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Cotton plant

Cotton plant


Cellulose is a water-binding agent.


V Sources for cellulose
V Structural unit
V Molecular structure
V Interaction with water
V Microcrystalline cellulose
V Functionality

Sources for cellulose

Cellulose is a prominent scaffolding polysaccharide found in plants as microfibrils [1598] (2-20 nm diameter and 100 - 40 000 nm long). These form the structurally strong  framework in the cell walls. Cellulose (E460) is mostly prepared from wood pulp. Cellulose is also produced in a highly hydrated form by some bacteria (for example, Acetobacter xylinum).

Structural unit

Cellulose structure showing the β-(1->4)-D-glucopyranose repeat unit


cellulose structure


Cellulose is a linear polymer of β-(1->4)-D-glucopyranose units in 4C1 conformation (although often erroneously given as a polymer of cellobiose [3098]). The fully equatorial conformation of β-linked glucopyranose residues stabilizes the chair structure, minimizing its flexibility (for example, relative to the slightly more flexible α-linked glucopyranose residues in amylose). Cellulose preparations may contain trace amounts (≈ 0.3%) of arabinoxylans.a  [Back to Top to top of page]

Molecular structure

Cellulose is an insoluble molecule consisting of about 1000 or so residues with processed or crystalline preparations being somewhat shorter. There are four crystalline forms, Iα, Iβ, II and III.



data from [2552]

Weight-averaged number of residues water content; moles/mole glucose
Iβ, 430 0.46
II 740 0.89
III 290 0.86


The stabilities of these crystalline forms are similar(<10 J ˣ g-1 ) and may depend on the temperature. Cellulose I is the least stable [2552]. It forms crystals (cellulose Iα) where intra-molecular (O3-H->O5' and O6->H-O2') and intra-strand (O6-H->O3') hydrogen bonds hold the network flat allowing the more hydrophobic ribbon faces to stack. Weak C6-H->O2' hydrogen bonds may also make some contribution to the crystal stability. Each residue is oriented 180° to the next with the chain synthesized two residues at a time. Although individual strands of cellulose are intrinsically no less hydrophilic, or no more hydrophobic, than some other soluble polysaccharides (such as amylose), this tendency to form crystals utilizing extensive hydrophobic interactions [1645] in addition to intramolecular and intermolecular hydrogen-bonding makes it insoluble in the usual aqueous solutions.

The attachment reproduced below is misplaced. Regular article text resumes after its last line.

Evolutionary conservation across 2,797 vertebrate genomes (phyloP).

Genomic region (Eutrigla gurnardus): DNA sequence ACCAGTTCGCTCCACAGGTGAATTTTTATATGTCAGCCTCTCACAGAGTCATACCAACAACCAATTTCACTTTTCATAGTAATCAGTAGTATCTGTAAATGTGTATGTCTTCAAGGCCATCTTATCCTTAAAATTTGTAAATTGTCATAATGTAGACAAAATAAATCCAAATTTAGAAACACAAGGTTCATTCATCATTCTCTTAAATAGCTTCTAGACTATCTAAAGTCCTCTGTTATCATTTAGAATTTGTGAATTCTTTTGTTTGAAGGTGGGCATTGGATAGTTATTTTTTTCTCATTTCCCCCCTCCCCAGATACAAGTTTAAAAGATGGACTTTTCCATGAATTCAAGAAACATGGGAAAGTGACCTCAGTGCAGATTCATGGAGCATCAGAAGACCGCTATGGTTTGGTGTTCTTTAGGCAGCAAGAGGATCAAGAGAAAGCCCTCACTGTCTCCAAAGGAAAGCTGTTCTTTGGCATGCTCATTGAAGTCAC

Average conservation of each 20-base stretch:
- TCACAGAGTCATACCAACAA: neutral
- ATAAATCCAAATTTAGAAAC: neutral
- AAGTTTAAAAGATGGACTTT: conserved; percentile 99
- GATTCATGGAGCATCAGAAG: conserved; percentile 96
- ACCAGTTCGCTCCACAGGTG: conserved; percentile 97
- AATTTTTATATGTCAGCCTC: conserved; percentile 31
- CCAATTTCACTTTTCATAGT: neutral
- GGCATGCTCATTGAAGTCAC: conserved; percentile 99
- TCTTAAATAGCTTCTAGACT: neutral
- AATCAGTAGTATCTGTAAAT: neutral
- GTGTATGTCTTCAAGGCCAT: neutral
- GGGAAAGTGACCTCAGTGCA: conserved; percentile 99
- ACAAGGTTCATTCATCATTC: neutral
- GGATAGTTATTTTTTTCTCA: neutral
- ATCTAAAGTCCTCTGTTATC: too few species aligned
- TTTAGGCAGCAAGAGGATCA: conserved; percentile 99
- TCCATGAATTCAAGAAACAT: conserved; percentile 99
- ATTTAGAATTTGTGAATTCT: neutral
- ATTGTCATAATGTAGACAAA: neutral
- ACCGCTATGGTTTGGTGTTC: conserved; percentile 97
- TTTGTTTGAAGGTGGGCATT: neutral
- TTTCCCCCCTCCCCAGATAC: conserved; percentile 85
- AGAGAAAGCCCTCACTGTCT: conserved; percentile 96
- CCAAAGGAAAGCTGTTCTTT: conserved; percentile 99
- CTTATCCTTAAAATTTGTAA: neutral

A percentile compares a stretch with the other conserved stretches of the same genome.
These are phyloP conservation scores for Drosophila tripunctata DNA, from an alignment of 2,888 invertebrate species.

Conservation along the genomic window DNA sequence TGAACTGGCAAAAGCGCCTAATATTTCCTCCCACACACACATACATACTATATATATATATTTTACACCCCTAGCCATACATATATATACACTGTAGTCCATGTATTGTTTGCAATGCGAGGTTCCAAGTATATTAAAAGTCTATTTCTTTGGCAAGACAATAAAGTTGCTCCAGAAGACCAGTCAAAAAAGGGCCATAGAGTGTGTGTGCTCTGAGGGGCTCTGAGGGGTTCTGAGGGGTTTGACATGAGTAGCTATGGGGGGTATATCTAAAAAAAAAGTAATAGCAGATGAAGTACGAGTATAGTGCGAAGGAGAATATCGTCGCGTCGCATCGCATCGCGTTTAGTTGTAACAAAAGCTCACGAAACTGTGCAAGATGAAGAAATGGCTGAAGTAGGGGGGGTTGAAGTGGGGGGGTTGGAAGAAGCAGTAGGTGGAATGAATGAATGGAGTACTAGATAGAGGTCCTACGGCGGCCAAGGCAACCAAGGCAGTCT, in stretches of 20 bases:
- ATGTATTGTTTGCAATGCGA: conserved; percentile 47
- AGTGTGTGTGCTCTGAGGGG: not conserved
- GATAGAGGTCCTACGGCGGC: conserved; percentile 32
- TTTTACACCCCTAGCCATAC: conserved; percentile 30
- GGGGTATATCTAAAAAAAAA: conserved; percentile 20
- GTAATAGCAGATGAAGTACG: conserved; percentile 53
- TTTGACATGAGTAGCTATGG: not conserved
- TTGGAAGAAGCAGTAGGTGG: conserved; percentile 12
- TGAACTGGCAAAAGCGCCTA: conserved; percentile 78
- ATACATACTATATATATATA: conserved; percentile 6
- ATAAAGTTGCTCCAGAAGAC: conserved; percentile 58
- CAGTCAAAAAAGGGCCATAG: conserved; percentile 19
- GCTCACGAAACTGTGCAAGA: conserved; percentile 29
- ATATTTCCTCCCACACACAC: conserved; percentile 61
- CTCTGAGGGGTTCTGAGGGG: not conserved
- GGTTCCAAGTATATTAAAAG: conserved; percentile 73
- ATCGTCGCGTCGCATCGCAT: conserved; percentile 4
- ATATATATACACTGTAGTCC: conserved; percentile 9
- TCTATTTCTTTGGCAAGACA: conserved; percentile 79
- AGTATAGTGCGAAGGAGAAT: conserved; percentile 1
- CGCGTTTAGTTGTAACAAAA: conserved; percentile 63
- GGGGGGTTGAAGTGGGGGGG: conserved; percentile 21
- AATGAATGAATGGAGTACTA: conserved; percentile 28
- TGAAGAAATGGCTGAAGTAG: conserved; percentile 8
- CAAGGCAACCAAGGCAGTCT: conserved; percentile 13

It is, however, soluble in more exotic solvents [2055, 2905] such as aqueous

N-methylmorpholine-N-oxide (NMNO, ≈ 0.8 mol water/mol, then up to 30% by wt cellulose at 100 °C [1060]) [2938], CdO/ethylene-diamine (cadoxen), LiCl/N,N'-dimethyl-acetamide, concentrated NaOH [2497], near-supercritical water [1070] or aqueous tetrabutyl-ammonium hydroxide [3027]). Cellulose partially ionizes and swells in concentrated sodium hydroxide solutions that also cause a small amount of dissolution [3017]. We believe that water molecules catalyze the formation of the natural cellulose crystals by helping to align the chains through hydrogen-bonded bridging. At the interface with water, the intra-chain and inter-chain hydrogen-bonding break up the hydrophobic surface such that these surfaces do not behave like macroscopic hydrophobic planes but more like hydrophobic strips like fatty acid chains [2269]. Water is excluded, however, from the region between the interior hydrophobic surfaces.


Crystalline cellulose Iβ and cellulose II both show a negative value for Poisson’s ratio (ν, the signed ratio of transverse strain to axial strain, also known as auxetic behavior), where there is a transverse expansion upon axial stretching of the material. Twisting, due to the presence of inter-chain hydrogen-bonding, seems to be the cause of this perpendicular expansion [2825].


We show the hydrogen bond linkages in cellulose below. Donated hydrogen bonds from HO(2) and HO(6) hydroxyl groups to receptor oxygen atoms O6 and O3 respectively can exchange with water, but the HO(3) groups exclusively donate to the intra-chain neighboring O(5) and do not exchange with local water molecules, if present [2717].

Inter and intra-molecular hydrogen-bonding links in cellulose


inter and intra-molecular hydrogen bonding links in cellulose


Part of a cellulose preparation is amorphous between these crystalline sections. The overall structure is of aggregated particles with extensive pores capable of holding relatively large amounts of water by capillarity. The natural crystal is made up from metastable Cellulose I with all the cellulose strands parallel and no inter-sheet hydrogen-bonding. This cellulose I (that is, natural cellulose) contains two coexisting phases cellulose Iα (triclinic) and cellulose Iβ (monoclinic) in varying proportions dependent on its origin; Iα being found more in algae and bacteria while Iβ is the commonly found form in higher plants.